There is lots I've not mentioned. Ashley and Berg for two. There's lots that I don't know. Prometeo, Die Hamletmaschine, The Mask of Orpheus, for instance. Those other operas by Nørgård. World enough and time...

Anyway, Tchelio, welcome and enjoy!
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Post by Brahms » Sat Apr 28, 2007 10:29 pm

some guy wrote:Tchelio, welcome and enjoy!
Yes, Tchelio, welcome!

:D

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Post by Ralph » Sat Apr 28, 2007 10:48 pm

Welcome! Great poll. I would vote for Shostakovich and Prokofiev.
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Post by Chalkperson » Sat Apr 28, 2007 11:27 pm

Feldman: Neither--I don't have to say anything other than Feldman. Think his other stuff is solid gold? Well, so is this.

I had no idea he wrote an Opera and I thought I had all his music...

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Post by some guy » Sat Apr 28, 2007 11:49 pm

Neither did I (pun unavoidable) until about a month ago. Don't remember where I saw the reference to it, but I got it immediately I knew about it.

You've probably already looked it up, but it's on col legno with Musica Viva and the words are by Samuel Beckett.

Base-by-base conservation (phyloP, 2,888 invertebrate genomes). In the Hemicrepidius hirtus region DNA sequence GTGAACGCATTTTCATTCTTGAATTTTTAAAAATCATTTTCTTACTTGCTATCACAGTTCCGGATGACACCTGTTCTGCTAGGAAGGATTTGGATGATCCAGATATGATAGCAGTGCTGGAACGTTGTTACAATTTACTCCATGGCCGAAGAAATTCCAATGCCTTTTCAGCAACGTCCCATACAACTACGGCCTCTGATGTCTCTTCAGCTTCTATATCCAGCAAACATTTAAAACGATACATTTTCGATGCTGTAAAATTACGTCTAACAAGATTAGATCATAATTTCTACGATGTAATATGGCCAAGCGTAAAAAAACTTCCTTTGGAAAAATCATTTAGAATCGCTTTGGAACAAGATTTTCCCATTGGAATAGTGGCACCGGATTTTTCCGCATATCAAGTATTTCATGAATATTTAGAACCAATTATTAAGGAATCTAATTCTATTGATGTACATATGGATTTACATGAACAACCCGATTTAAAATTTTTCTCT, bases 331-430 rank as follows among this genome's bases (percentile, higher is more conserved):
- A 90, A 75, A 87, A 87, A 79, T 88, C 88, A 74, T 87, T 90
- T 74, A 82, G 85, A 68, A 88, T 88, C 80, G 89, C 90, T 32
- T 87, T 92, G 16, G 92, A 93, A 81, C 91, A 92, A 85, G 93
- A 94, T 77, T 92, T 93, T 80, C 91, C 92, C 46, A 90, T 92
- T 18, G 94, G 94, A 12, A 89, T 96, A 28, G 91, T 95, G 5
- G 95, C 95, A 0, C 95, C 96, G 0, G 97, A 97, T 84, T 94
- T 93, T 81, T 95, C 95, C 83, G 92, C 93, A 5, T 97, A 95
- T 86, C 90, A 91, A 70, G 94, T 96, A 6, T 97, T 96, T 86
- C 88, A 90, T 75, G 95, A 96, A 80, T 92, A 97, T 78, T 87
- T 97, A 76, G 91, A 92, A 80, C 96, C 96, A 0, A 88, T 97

"The public has got to stay in touch with the music of its time . . . for otherwise people will gradually come to mistrust music claimed to be the best."
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Confusion is a word we have invented for an order which is not understood.
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Post by Lance » Sun Apr 29, 2007 1:07 am

It's interesting to observe that our friend, Puccini, is leading the pack.
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Post by Tchelio » Sun Apr 29, 2007 2:47 am

I have to say to some guy that your list represents exactly why I am excited to be participating in these forums. You have thrown out some tantalizing possibilities that I had never heard of.

I am familiar with Semyon Kotko, and I have the Gergiev recording. It is truly a piece worth checking out. And, regarding Prokofiev, I must admit that I am a HUGE fan. In fact, the fake name Tchelio is taken from the Love For Three Oranges - the bumbling magician.